I still get excited about things like sleeping. People are tired and hearing about it makes me tired sometimes, too. With the up and down winter we’ve been having, I’ve been paying attention to what my dog does and when it gets cooler she sleeps more. Writing and sleeping are fun things for me to do. But if I was a dog I wouldn’t be able to write. So what takes the place of writing for dogs? I think that would be eating, drinking, pooping and peeing.
When we write we are emoting to one degree or another, telling a story and/or trying to get something out from within us. When you’re a dog, you get the stuff that you’ve eaten all day out at one time later on in the day. Writers “eat” or experience, sometimes ingest, things, in order to write more. Dogs do their writing by of course pooping and peeing. When you get to be an older dog, you must have a little help. Sometimes that means being held up as you squat to poop or pee. Dogs that weren’t at all amenable to being petted or touched in any manner too frequently when they were younger are suddenly agreeable to a little help when they assume the proud position of “Squatting Dog.” They don’t want to soil themselves—aka collapse in their poop and pee; neither do we humans who metaphorically collapse in our own respective piles of writing dung every so often.
Carpal tunnel is an awful thing and limits many writers to how many hours they can spend at the keyboard. I like to use an ergonomic keyboard in order to minimize my fatigue. For me, the change from a conventional keyboard helps keep the keys tapping and the Bob Skelley (or “BS” as we like to say in the business) flowing.
Streams of consciousness
Structured writing is one of the things I loathe and I enjoy blogging particularly for the chance to just flow freely when composing new posts. Free of editors or the criticism of what others may think, it is just easy to go from one thing to the next without any apparent structure—which suits me just fine. Although I can write in a structured environment, format, context or setting, I prefer freedom of choice and my mind drifting to where it wants to go.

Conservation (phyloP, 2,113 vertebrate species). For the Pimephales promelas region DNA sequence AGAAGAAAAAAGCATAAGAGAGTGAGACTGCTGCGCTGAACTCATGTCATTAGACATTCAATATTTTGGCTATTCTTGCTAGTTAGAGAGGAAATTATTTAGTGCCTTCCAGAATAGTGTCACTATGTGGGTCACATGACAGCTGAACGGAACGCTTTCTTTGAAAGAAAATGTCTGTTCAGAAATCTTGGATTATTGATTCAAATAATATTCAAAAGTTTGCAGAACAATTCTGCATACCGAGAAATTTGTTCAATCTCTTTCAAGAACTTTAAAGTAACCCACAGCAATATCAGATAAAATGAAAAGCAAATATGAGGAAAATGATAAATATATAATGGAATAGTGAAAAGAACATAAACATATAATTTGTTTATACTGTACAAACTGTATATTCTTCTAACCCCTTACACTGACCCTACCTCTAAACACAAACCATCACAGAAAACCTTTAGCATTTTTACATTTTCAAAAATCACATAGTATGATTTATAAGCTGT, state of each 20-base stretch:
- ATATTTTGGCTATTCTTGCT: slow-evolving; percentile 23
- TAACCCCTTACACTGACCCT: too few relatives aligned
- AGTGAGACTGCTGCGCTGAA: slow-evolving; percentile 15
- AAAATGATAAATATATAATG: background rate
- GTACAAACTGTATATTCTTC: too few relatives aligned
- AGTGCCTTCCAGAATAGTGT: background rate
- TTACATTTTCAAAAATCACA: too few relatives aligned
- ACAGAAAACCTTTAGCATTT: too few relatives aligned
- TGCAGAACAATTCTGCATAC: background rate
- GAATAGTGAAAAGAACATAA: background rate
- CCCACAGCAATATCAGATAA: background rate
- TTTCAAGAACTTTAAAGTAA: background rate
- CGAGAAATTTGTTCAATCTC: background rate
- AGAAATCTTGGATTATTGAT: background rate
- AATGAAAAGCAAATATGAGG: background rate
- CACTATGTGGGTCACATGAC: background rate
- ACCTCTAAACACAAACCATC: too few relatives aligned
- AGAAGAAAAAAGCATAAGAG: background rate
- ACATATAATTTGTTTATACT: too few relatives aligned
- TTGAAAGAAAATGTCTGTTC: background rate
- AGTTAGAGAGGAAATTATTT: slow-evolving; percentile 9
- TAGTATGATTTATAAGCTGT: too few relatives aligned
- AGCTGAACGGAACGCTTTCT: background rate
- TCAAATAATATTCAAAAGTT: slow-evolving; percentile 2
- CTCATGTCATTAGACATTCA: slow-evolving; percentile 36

When an individual is fatigued there is a good deal of gibberish that may flow from their keyboards. For me it is not so much gibberish but the things that don’t seem to have an orderly flow. These things are definitely orderly in their consistent lack of any order whatsoever, however. Get that?
Controlled chaos was always something we aspired to in one profession or another; that, and making the daily commute to and from work in one piece—no easy task these days. You hear the demise of the car is soon at hand, but until mass teleportation is reality cars will be a necessary evil.
Voice activated vehicles are now all the rage. I for one don’t want to talk to my car. I just want to drive it. I don’t want to tell it to adjust to my ass because someone else’s ass has been sitting in the seat. I can pull the seat back to restore it to its proper position. I don’t need to tell the car to do it for me. If I wanted to talk to my car I would prefer to tell it things like, “Please do my homework,” or “Get me a ham sandwich,” or “Take out the trash?” I feel if you ask it to do menial labor, you need to ask in the form of a question like on Jeopardy. “I’ll take brain damage for 30 minutes, Alex.” After all, any car worth talking to should be able to do things for us. It’s what we have them for in the first place and as our world modernizes we need to be able to have our vehicles do the heavy lifting so to speak.
What I find myself doing these days is listening to opera music in my car as I drive it. It relaxes me. I realize my reflexes may not be what they were in my 20s or 30s, but if I’m relaxing with opera, then the little bit of momentarily brilliant reflex action still in my possession will be able to potentially save me from harm during my daily commutes.
Back to the dog
A good blog post always returns to the scene of the dog before closing itself out. One of the best developments of late for the dog beside its training its humans to support her during defecation and tending to her needs whenever possible is the procurement of a camera that allows us to see her every move when we are not able to be in the house.
I was told by someone that they knew a pawn shop owner who had one of these cameras in their stores. They were able to catch many employees pilfering goods from the shop. This person went on to tell me that people would deny stealing right up until the time the owner said they had footage of their burglary (I always thought burglary should involve the eating of a hamburger). And even when they were confronted, they still denied doing the dastardly deed.
Well, the dog can’t deny anything because it can’t say anything. But the camera has audio capabilities, too. So, it picks up on her whimpers in case she is ever in any distress whatsoever. The camera can be turned on remotely. The same person who told me about the cameras being used in pawn shops told me my wife didn’t get one only so she could watch the dog; she could also see what I was up to in any given unsuspecting moment. I thought this humorous as I envisioned my wife checking me out remotely and hearing me speak to myself or the dog. Then she could say something in her best disguised voice, like, “Get me a ham sandwich, now!” or “Clean up the living room before I get home!” or “Tell the car to move the seat back to the proper position” or “You’ve definitely written enough and it’s time for bed.”